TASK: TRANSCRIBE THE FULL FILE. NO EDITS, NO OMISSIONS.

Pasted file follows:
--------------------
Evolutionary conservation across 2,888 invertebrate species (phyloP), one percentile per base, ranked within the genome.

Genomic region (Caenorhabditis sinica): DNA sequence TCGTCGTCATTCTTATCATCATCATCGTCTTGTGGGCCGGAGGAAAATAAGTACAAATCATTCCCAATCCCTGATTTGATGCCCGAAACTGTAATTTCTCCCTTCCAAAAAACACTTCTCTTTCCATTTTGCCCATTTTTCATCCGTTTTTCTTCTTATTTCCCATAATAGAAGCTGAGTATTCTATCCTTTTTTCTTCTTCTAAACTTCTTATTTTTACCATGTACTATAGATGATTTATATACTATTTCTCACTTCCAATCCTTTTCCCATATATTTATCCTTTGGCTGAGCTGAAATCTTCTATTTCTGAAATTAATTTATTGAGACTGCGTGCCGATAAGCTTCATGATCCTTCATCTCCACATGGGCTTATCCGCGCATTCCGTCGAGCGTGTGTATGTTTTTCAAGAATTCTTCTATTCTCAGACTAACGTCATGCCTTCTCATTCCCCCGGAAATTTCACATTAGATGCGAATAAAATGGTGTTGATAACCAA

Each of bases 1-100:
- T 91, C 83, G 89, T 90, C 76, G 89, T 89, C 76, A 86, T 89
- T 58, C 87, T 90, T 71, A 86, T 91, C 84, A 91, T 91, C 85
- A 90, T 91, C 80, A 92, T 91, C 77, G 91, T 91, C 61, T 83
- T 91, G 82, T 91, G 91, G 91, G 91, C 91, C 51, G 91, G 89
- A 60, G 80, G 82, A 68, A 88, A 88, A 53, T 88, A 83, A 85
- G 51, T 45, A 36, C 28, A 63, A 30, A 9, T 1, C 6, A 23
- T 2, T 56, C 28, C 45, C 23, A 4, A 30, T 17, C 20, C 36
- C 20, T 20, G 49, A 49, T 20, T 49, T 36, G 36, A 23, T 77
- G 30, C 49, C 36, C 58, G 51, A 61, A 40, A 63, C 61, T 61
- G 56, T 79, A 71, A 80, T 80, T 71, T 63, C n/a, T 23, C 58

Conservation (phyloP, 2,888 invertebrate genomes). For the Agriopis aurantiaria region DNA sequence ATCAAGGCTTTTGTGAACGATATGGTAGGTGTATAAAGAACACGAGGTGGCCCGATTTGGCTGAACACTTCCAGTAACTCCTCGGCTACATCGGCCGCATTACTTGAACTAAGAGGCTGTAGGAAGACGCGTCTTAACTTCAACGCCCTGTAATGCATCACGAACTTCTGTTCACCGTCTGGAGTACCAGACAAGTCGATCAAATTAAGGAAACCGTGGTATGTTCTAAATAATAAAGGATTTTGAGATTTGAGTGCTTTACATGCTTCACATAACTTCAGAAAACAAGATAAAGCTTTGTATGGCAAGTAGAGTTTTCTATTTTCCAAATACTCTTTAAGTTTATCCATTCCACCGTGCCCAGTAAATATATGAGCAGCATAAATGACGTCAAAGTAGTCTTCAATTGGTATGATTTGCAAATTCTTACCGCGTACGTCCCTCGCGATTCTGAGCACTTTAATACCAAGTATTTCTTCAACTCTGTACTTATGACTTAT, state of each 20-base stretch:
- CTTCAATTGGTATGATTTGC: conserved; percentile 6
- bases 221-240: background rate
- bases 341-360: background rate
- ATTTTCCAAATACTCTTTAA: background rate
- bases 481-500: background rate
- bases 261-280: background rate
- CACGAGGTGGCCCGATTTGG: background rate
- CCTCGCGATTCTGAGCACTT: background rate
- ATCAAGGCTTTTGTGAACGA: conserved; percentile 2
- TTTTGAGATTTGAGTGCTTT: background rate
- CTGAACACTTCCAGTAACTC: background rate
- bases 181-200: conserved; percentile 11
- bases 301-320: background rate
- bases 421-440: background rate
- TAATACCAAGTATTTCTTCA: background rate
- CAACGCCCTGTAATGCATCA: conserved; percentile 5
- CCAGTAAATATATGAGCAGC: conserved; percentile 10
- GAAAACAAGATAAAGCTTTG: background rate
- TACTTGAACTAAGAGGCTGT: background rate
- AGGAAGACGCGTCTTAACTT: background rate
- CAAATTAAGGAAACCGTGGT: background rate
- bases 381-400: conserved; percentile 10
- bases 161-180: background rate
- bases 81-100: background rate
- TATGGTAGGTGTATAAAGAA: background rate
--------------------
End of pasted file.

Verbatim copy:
Evolutionary conservation across 2,888 invertebrate species (phyloP), one percentile per base, ranked within the genome.

Genomic region (Caenorhabditis sinica): DNA sequence TCGTCGTCATTCTTATCATCATCATCGTCTTGTGGGCCGGAGGAAAATAAGTACAAATCATTCCCAATCCCTGATTTGATGCCCGAAACTGTAATTTCTCCCTTCCAAAAAACACTTCTCTTTCCATTTTGCCCATTTTTCATCCGTTTTTCTTCTTATTTCCCATAATAGAAGCTGAGTATTCTATCCTTTTTTCTTCTTCTAAACTTCTTATTTTTACCATGTACTATAGATGATTTATATACTATTTCTCACTTCCAATCCTTTTCCCATATATTTATCCTTTGGCTGAGCTGAAATCTTCTATTTCTGAAATTAATTTATTGAGACTGCGTGCCGATAAGCTTCATGATCCTTCATCTCCACATGGGCTTATCCGCGCATTCCGTCGAGCGTGTGTATGTTTTTCAAGAATTCTTCTATTCTCAGACTAACGTCATGCCTTCTCATTCCCCCGGAAATTTCACATTAGATGCGAATAAAATGGTGTTGATAACCAA

Each of bases 1-100:
- T 91, C 83, G 89, T 90, C 76, G 89, T 89, C 76, A 86, T 89
- T 58, C 87, T 90, T 71, A 86, T 91, C 84, A 91, T 91, C 85
- A 90, T 91, C 80, A 92, T 91, C 77, G 91, T 91, C 61, T 83
- T 91, G 82, T 91, G 91, G 91, G 91, C 91, C 51, G 91, G 89
- A 60, G 80, G 82, A 68, A 88, A 88, A 53, T 88, A 83, A 85
- G 51, T 45, A 36, C 28, A 63, A 30, A 9, T 1, C 6, A 23
- T 2, T 56, C 28, C 45, C 23, A 4, A 30, T 17, C 20, C 36
- C 20, T 20, G 49, A 49, T 20, T 49, T 36, G 36, A 23, T 77
- G 30, C 49, C 36, C 58, G 51, A 61, A 40, A 63, C 61, T 61
- G 56, T 79, A 71, A 80, T 80, T 71, T 63, C n/a, T 23, C 58

Conservation (phyloP, 2,888 invertebrate genomes). For the Agriopis aurantiaria region DNA sequence ATCAAGGCTTTTGTGAACGATATGGTAGGTGTATAAAGAACACGAGGTGGCCCGATTTGGCTGAACACTTCCAGTAACTCCTCGGCTACATCGGCCGCATTACTTGAACTAAGAGGCTGTAGGAAGACGCGTCTTAACTTCAACGCCCTGTAATGCATCACGAACTTCTGTTCACCGTCTGGAGTACCAGACAAGTCGATCAAATTAAGGAAACCGTGGTATGTTCTAAATAATAAAGGATTTTGAGATTTGAGTGCTTTACATGCTTCACATAACTTCAGAAAACAAGATAAAGCTTTGTATGGCAAGTAGAGTTTTCTATTTTCCAAATACTCTTTAAGTTTATCCATTCCACCGTGCCCAGTAAATATATGAGCAGCATAAATGACGTCAAAGTAGTCTTCAATTGGTATGATTTGCAAATTCTTACCGCGTACGTCCCTCGCGATTCTGAGCACTTTAATACCAAGTATTTCTTCAACTCTGTACTTATGACTTAT, state of each 20-base stretch:
- CTTCAATTGGTATGATTTGC: conserved; percentile 6
- bases 221-240: background rate
- bases 341-360: background rate
- ATTTTCCAAATACTCTTTAA: background rate
- bases 481-500: background rate
- bases 261-280: background rate
- CACGAGGTGGCCCGATTTGG: background rate
- CCTCGCGATTCTGAGCACTT: background rate
- ATCAAGGCTTTTGTGAACGA: conserved; percentile 2
- TTTTGAGATTTGAGTGCTTT: background rate
- CTGAACACTTCCAGTAACTC: background rate
- bases 181-200: conserved; percentile 11
- bases 301-320: background rate
- bases 421-440: background rate
- TAATACCAAGTATTTCTTCA: background rate
- CAACGCCCTGTAATGCATCA: conserved; percentile 5
- CCAGTAAATATATGAGCAGC: conserved; percentile 10
- GAAAACAAGATAAAGCTTTG: background rate
- TACTTGAACTAAGAGGCTGT: background rate
- AGGAAGACGCGTCTTAACTT: background rate
- CAAATTAAGGAAACCGTGGT: background rate
- bases 381-400: conserved; percentile 10
- bases 161-180: background rate
- bases 81-100: background rate
- TATGGTAGGTGTATAAAGAA: background rate